choral ode

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Related to choral ode: antistrophe
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Noun1.choral ode - ode sung by the chorus in classical Greek drama
ode - a lyric poem with complex stanza forms
Based on WordNet 3.0, Farlex clipart collection. © 2003-2012 Princeton University, Farlex Inc.
References in periodicals archive ?
Following a choral ode, a messenger enters, announcing that the attackers have been repelled but that Eteocles and Polynices have killed each other in battle.
Chapters three and four use Heidegger's retelling of Sophocles' first choral ode from Antigone to parse the existential facets of "originary angst." By their essential nature, humans try to lay bare a world that is always concealing itself.
This chapter is impressive simply in its coverage, Allis considering almost all of Stanford's twenty works based on Tennyson's poetry, including some insightful close analyses of Stanford's theatre piece, Queen Mary, part-songs from The Princess, various works based on In Memoriam, the choral ode from Ode on the Death of the Duke of Wellington, and a cantata based on Merlin and the Gleam.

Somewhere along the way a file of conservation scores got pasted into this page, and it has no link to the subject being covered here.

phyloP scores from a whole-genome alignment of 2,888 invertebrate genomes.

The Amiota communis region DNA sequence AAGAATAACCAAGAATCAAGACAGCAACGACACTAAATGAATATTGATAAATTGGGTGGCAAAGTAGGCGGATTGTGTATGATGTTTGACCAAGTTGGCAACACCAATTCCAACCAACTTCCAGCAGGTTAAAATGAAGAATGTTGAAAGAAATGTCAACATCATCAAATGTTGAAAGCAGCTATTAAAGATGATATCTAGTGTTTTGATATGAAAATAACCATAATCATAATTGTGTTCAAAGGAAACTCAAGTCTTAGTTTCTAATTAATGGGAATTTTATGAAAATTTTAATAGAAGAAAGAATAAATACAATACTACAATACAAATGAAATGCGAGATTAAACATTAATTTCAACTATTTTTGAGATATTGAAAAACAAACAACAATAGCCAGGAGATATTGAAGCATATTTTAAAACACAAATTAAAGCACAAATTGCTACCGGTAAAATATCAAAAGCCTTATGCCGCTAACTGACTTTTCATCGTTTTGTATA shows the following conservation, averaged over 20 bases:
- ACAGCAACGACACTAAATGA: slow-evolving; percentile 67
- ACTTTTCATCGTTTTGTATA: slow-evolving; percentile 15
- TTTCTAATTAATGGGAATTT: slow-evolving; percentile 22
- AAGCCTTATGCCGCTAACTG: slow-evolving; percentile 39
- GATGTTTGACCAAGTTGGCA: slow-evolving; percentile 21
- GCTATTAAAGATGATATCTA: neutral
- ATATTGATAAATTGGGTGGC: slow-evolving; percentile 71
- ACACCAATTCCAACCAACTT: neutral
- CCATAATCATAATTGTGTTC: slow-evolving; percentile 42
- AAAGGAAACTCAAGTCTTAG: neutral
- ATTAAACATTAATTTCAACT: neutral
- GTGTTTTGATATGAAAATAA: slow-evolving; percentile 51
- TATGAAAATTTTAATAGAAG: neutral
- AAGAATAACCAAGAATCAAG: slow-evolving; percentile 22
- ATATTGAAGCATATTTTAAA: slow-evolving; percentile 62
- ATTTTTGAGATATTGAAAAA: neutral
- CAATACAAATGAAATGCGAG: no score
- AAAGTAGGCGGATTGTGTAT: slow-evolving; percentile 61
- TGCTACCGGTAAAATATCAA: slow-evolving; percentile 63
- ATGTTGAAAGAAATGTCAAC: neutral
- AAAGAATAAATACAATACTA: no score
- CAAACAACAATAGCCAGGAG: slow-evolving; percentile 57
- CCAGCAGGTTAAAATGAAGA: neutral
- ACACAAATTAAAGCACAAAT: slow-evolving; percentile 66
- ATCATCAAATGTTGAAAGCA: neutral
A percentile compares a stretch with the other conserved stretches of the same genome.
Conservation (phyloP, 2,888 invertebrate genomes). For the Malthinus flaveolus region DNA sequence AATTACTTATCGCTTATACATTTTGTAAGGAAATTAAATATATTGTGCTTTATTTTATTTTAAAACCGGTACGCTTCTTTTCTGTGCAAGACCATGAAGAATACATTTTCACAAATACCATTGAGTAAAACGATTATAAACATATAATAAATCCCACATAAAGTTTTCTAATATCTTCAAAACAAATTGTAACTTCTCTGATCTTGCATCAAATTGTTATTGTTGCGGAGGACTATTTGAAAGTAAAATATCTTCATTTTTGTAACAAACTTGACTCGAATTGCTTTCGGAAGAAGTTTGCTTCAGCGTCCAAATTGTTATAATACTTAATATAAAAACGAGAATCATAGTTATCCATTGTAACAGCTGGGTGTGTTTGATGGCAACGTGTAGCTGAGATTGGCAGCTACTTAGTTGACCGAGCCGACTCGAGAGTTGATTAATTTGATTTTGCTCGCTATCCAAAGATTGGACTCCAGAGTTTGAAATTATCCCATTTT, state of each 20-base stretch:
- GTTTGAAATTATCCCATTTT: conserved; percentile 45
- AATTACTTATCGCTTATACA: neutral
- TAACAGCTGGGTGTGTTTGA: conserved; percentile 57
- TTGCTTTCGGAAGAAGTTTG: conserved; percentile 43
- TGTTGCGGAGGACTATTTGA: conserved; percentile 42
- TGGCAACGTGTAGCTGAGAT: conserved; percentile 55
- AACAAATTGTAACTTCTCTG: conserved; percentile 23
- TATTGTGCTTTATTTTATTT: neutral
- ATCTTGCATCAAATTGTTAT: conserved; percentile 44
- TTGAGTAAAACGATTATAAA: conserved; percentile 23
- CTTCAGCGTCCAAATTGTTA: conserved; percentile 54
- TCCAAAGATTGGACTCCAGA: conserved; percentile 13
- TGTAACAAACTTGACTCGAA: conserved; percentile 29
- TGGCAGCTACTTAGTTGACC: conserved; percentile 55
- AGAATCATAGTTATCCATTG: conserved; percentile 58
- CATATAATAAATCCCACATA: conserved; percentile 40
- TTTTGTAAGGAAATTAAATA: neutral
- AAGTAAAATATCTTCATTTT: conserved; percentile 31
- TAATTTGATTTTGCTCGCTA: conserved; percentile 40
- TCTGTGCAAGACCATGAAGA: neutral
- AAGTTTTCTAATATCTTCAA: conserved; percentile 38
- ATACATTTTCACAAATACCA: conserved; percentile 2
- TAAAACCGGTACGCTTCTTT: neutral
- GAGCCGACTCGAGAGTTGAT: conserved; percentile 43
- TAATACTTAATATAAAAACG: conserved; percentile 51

Much harder to trace is the development of Finzi's choral ode Intimations of Immortality, a labor of many years for which few records survive.
The soundtrack was music by Bolipata, with a triumphant choral ode in Tagalog.
For instance, his rendering of the choral ode after the second act of Thyestes is strikingly well expressed.
heightened use to the choral ode. In fact, tragic drama may have
Beethoven's Ninth Symphony was the last of his orchestral works and its supreme power and choral Ode to Joy have held audiences enthralled since its first performance.
To prove the absurdity of this contention, Sophocles merely read a choral ode he had just written for the Oedipus at Colonus.
In ancient Greek drama the strophe was the first part of a choral ode that was performed by the chorus while moving from one side of the stage to the other.
This is reflected in the prominence given to the oratorical choral odes, replete with the subtle confluences of sounds characteristic of Mahon's poetry.
Lazar and Parson's X-ray vision is perhaps at its most clear in their handling of the choral odes. Anyone who has ever seen or acted in a traditional rendering of Greek tragedy knows that the chorus's scenes tend to leave one feeling like they should be on Ritalin.